Colorado's independently-owned breweries and liquor stores love the fact that supermarkets and convenience stores here aren't allowed to sell full-strength beer at most of their locations: the decades-old system, they say, protects small and medium-sized businesses and allows for a much wider selection of beers on store shelves. It's a message that they will begin pushing hard this year — even if they have to spike your beer with a healthy dose of politics to get it across.
On Thursday, Dry Dock Brewing in Aurora made the first batch of Colorado LocALE, a beer that was created solely to help spread the word about Keep Colorado Local, a coalition of breweries and liquor stores who are fighting the latest effort by the supermarket chains to sell full-strength beer and possibly wine at multiple locations. The groceries have formed their own group, called Colorado Consumers for Choice, which is looking at creating a ballot initiative that would go before voters in November 2016.
The recipe for LocALE was designed by Tim Evon, the head brewer at Dry Dock's original location on Hampden Avenue, who included malts from Colorado Malting Company in Alamosa in the first batch, along with Cascade and Chinook hops. It is described as "a bright, citrusy, and fruity pale ale with a hoppy nose and a sweet malt backbone." In the fall, Dry Dock will make a fresh-hopped version of the beer' they are planning to use hops from two in-state growers, Voss Farms in Arvada and High Wire Hops in Paonia.
After Dry Dock makes and taps its first seven-barrel batch (sometime later this month) the recipe will be shared with each and every brewery in Colorado that wants to participate in the Keep Colorado Local campaign. "The idea is to get us all to make the same beer and to start some conversations in taprooms," says Kevin DeLange, who owns Dry Dock with Michelle Reding; DeLange is the co-chairman of the Colorado Brewers Guild's government affairs committee. "I think we can get sixty to eighty breweries across Colorado to do it."
After that, Keep Colorado Local will challenge homebrewers to make their own version of the beer, using local ingredients, and adding their own twist; the organization plans to sponsor a related homebrew competition.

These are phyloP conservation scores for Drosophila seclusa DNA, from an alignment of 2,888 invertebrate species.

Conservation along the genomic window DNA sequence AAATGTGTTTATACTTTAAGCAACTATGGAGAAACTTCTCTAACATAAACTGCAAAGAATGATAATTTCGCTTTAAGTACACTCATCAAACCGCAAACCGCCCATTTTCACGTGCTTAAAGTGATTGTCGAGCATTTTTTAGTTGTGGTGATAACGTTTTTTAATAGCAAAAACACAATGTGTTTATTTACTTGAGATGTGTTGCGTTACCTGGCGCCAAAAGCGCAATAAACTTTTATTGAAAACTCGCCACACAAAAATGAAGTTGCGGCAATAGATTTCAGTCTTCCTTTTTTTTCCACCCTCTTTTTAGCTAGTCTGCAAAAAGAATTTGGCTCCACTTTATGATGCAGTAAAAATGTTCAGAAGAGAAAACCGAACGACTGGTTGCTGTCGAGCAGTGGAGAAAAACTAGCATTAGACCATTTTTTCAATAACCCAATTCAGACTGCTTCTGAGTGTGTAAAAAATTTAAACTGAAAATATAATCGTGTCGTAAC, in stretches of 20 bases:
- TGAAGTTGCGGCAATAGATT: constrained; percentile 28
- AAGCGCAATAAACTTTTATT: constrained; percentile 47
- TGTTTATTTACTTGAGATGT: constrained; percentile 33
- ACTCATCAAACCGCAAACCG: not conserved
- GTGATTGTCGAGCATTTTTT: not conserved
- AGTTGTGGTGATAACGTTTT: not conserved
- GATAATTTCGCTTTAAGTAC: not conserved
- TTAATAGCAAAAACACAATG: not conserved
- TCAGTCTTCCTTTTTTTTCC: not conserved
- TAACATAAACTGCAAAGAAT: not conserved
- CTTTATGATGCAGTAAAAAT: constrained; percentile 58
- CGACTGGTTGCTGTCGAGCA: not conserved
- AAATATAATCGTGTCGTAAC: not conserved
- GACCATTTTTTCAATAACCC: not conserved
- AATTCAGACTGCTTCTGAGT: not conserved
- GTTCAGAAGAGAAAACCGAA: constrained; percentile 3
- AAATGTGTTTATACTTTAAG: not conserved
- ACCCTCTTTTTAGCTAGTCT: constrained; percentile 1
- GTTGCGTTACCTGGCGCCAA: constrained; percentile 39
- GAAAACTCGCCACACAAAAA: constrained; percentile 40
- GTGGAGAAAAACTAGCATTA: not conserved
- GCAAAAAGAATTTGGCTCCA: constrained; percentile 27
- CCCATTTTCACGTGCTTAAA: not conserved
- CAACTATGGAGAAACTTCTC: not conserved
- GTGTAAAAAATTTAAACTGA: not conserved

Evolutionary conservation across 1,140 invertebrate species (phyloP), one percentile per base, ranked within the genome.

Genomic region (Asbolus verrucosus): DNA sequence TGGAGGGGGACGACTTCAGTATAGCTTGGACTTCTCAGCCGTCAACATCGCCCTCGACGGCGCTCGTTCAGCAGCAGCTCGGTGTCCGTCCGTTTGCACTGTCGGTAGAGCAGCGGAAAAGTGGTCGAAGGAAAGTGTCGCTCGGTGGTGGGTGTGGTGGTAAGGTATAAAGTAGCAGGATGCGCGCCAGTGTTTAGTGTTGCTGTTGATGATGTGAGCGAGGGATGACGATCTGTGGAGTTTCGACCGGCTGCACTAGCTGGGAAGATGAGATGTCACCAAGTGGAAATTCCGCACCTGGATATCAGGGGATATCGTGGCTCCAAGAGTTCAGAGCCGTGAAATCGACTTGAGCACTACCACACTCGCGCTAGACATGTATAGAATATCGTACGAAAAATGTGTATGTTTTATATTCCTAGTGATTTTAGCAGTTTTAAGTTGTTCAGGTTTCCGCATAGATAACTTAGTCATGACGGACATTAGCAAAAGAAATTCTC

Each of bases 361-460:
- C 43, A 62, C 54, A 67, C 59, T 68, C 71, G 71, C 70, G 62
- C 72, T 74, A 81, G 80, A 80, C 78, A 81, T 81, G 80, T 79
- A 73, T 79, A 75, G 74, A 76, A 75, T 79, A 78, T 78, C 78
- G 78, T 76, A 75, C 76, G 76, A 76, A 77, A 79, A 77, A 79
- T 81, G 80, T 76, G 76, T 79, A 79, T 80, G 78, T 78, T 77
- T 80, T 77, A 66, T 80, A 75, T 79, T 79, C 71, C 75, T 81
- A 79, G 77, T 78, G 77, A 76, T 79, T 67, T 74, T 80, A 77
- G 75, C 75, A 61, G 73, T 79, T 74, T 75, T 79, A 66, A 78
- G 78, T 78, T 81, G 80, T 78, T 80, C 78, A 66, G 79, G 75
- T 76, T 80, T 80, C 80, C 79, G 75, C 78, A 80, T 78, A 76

The beer itself was designed to be fairly simple to brew so that it could be re-created in any kind of location, says Evon, who had never worked with malts from Colorado Malting Company before, but was impressed by them. "Every system is different... And I'll throw myself open to questions if anyone has them. But it should be a pretty simple [recipe] to follow."
Although breweries in Colorado and elsewhere frequently collaborate on beers and on political causes, Keep Colorado Local's Denise Baron says she doesn't know of any other campaign like this one.
Backers of Keep Colorado Local believe that if King Soopers and Safeway are allowed to sell full-strength beer, wine and spirits at each one of their stores, it could put 700 Colorado independent liquor stores out of business. They also believe it would inhibit small breweries from finding shelf space and keep the larger ones from offering a wide variety of beers. Right now, groceries can only sell these libations at one location; they are allowed to offer 3.2 percent beer in all of their stores, though.
But a spokesman for Colorado Consumers for Choice told Westword in March that he believes liquor stores and supermarkets could easily co-exist if the law were changed, pointing out that they do in many other states. Changing the law would simply give consumers more of a choice and more convenience. He said the groceries would work hard to sell as much Colorado craft beer as they could.
The issue of full-strength sales in grocery stores has come up repeatedly over the past five years in the legislature. It has been voted down each time. This is the first time that the chains have talked seriously about taking the issue directly to voters.
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